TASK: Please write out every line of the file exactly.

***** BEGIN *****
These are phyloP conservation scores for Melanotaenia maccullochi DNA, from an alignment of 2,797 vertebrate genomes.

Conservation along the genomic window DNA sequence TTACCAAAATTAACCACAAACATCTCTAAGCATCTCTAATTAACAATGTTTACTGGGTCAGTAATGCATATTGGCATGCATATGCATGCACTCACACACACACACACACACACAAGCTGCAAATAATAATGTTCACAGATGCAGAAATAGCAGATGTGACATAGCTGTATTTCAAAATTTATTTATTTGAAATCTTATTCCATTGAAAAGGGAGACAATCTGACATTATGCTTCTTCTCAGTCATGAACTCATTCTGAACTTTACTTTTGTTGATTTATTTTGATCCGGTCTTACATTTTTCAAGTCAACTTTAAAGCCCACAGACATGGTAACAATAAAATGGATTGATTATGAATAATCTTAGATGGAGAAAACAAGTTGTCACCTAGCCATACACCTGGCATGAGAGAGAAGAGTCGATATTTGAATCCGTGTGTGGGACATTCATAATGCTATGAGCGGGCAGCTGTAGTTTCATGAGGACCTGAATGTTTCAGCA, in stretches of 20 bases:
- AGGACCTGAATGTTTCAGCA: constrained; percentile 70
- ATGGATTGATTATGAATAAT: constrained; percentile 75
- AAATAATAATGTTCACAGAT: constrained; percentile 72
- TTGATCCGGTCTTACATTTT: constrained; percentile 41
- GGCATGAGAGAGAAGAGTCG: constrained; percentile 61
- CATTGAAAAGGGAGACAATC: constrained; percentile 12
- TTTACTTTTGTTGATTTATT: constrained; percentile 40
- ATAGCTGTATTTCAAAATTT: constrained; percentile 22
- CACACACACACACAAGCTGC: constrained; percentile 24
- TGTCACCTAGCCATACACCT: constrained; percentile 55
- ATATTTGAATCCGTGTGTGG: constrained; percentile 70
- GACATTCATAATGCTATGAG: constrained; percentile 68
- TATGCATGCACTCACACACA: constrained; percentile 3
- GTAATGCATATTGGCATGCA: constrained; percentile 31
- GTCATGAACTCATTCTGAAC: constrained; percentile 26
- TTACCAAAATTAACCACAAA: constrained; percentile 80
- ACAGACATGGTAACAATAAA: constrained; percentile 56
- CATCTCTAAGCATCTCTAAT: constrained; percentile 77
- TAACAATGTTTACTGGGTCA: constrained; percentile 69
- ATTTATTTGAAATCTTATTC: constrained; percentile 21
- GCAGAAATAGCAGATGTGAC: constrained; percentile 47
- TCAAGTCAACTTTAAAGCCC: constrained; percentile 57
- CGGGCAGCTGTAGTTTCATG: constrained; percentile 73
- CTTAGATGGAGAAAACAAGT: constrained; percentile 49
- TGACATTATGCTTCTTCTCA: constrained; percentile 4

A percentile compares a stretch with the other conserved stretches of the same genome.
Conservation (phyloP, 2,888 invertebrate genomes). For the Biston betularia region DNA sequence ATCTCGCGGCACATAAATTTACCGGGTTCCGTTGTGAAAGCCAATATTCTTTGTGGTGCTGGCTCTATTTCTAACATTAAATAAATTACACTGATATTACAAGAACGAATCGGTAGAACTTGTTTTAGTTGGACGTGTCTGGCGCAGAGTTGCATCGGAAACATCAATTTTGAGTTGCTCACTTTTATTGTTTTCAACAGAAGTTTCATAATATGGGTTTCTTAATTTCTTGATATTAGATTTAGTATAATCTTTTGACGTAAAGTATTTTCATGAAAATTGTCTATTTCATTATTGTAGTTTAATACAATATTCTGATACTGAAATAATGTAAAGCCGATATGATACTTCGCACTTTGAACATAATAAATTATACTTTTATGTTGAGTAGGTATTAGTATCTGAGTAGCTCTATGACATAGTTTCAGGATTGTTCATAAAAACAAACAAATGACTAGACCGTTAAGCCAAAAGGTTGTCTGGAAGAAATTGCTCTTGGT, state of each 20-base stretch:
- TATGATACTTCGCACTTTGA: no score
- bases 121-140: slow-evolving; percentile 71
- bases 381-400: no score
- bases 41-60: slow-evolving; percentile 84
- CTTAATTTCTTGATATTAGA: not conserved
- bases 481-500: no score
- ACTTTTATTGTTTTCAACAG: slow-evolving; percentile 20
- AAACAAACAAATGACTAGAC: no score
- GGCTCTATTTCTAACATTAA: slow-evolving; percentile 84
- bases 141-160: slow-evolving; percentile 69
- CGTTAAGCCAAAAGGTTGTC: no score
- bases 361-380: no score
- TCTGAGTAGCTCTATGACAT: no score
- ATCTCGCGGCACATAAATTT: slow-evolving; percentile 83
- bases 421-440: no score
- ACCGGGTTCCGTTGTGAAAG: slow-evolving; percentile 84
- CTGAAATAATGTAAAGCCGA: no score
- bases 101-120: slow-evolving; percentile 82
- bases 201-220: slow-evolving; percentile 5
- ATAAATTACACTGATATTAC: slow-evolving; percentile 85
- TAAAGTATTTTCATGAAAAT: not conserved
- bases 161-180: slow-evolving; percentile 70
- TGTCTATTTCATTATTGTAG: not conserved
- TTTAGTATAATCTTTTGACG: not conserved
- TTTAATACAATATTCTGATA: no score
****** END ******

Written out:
These are phyloP conservation scores for Melanotaenia maccullochi DNA, from an alignment of 2,797 vertebrate genomes.

Conservation along the genomic window DNA sequence TTACCAAAATTAACCACAAACATCTCTAAGCATCTCTAATTAACAATGTTTACTGGGTCAGTAATGCATATTGGCATGCATATGCATGCACTCACACACACACACACACACACAAGCTGCAAATAATAATGTTCACAGATGCAGAAATAGCAGATGTGACATAGCTGTATTTCAAAATTTATTTATTTGAAATCTTATTCCATTGAAAAGGGAGACAATCTGACATTATGCTTCTTCTCAGTCATGAACTCATTCTGAACTTTACTTTTGTTGATTTATTTTGATCCGGTCTTACATTTTTCAAGTCAACTTTAAAGCCCACAGACATGGTAACAATAAAATGGATTGATTATGAATAATCTTAGATGGAGAAAACAAGTTGTCACCTAGCCATACACCTGGCATGAGAGAGAAGAGTCGATATTTGAATCCGTGTGTGGGACATTCATAATGCTATGAGCGGGCAGCTGTAGTTTCATGAGGACCTGAATGTTTCAGCA, in stretches of 20 bases:
- AGGACCTGAATGTTTCAGCA: constrained; percentile 70
- ATGGATTGATTATGAATAAT: constrained; percentile 75
- AAATAATAATGTTCACAGAT: constrained; percentile 72
- TTGATCCGGTCTTACATTTT: constrained; percentile 41
- GGCATGAGAGAGAAGAGTCG: constrained; percentile 61
- CATTGAAAAGGGAGACAATC: constrained; percentile 12
- TTTACTTTTGTTGATTTATT: constrained; percentile 40
- ATAGCTGTATTTCAAAATTT: constrained; percentile 22
- CACACACACACACAAGCTGC: constrained; percentile 24
- TGTCACCTAGCCATACACCT: constrained; percentile 55
- ATATTTGAATCCGTGTGTGG: constrained; percentile 70
- GACATTCATAATGCTATGAG: constrained; percentile 68
- TATGCATGCACTCACACACA: constrained; percentile 3
- GTAATGCATATTGGCATGCA: constrained; percentile 31
- GTCATGAACTCATTCTGAAC: constrained; percentile 26
- TTACCAAAATTAACCACAAA: constrained; percentile 80
- ACAGACATGGTAACAATAAA: constrained; percentile 56
- CATCTCTAAGCATCTCTAAT: constrained; percentile 77
- TAACAATGTTTACTGGGTCA: constrained; percentile 69
- ATTTATTTGAAATCTTATTC: constrained; percentile 21
- GCAGAAATAGCAGATGTGAC: constrained; percentile 47
- TCAAGTCAACTTTAAAGCCC: constrained; percentile 57
- CGGGCAGCTGTAGTTTCATG: constrained; percentile 73
- CTTAGATGGAGAAAACAAGT: constrained; percentile 49
- TGACATTATGCTTCTTCTCA: constrained; percentile 4

A percentile compares a stretch with the other conserved stretches of the same genome.
Conservation (phyloP, 2,888 invertebrate genomes). For the Biston betularia region DNA sequence ATCTCGCGGCACATAAATTTACCGGGTTCCGTTGTGAAAGCCAATATTCTTTGTGGTGCTGGCTCTATTTCTAACATTAAATAAATTACACTGATATTACAAGAACGAATCGGTAGAACTTGTTTTAGTTGGACGTGTCTGGCGCAGAGTTGCATCGGAAACATCAATTTTGAGTTGCTCACTTTTATTGTTTTCAACAGAAGTTTCATAATATGGGTTTCTTAATTTCTTGATATTAGATTTAGTATAATCTTTTGACGTAAAGTATTTTCATGAAAATTGTCTATTTCATTATTGTAGTTTAATACAATATTCTGATACTGAAATAATGTAAAGCCGATATGATACTTCGCACTTTGAACATAATAAATTATACTTTTATGTTGAGTAGGTATTAGTATCTGAGTAGCTCTATGACATAGTTTCAGGATTGTTCATAAAAACAAACAAATGACTAGACCGTTAAGCCAAAAGGTTGTCTGGAAGAAATTGCTCTTGGT, state of each 20-base stretch:
- TATGATACTTCGCACTTTGA: no score
- bases 121-140: slow-evolving; percentile 71
- bases 381-400: no score
- bases 41-60: slow-evolving; percentile 84
- CTTAATTTCTTGATATTAGA: not conserved
- bases 481-500: no score
- ACTTTTATTGTTTTCAACAG: slow-evolving; percentile 20
- AAACAAACAAATGACTAGAC: no score
- GGCTCTATTTCTAACATTAA: slow-evolving; percentile 84
- bases 141-160: slow-evolving; percentile 69
- CGTTAAGCCAAAAGGTTGTC: no score
- bases 361-380: no score
- TCTGAGTAGCTCTATGACAT: no score
- ATCTCGCGGCACATAAATTT: slow-evolving; percentile 83
- bases 421-440: no score
- ACCGGGTTCCGTTGTGAAAG: slow-evolving; percentile 84
- CTGAAATAATGTAAAGCCGA: no score
- bases 101-120: slow-evolving; percentile 82
- bases 201-220: slow-evolving; percentile 5
- ATAAATTACACTGATATTAC: slow-evolving; percentile 85
- TAAAGTATTTTCATGAAAAT: not conserved
- bases 161-180: slow-evolving; percentile 70
- TGTCTATTTCATTATTGTAG: not conserved
- TTTAGTATAATCTTTTGACG: not conserved
- TTTAATACAATATTCTGATA: no score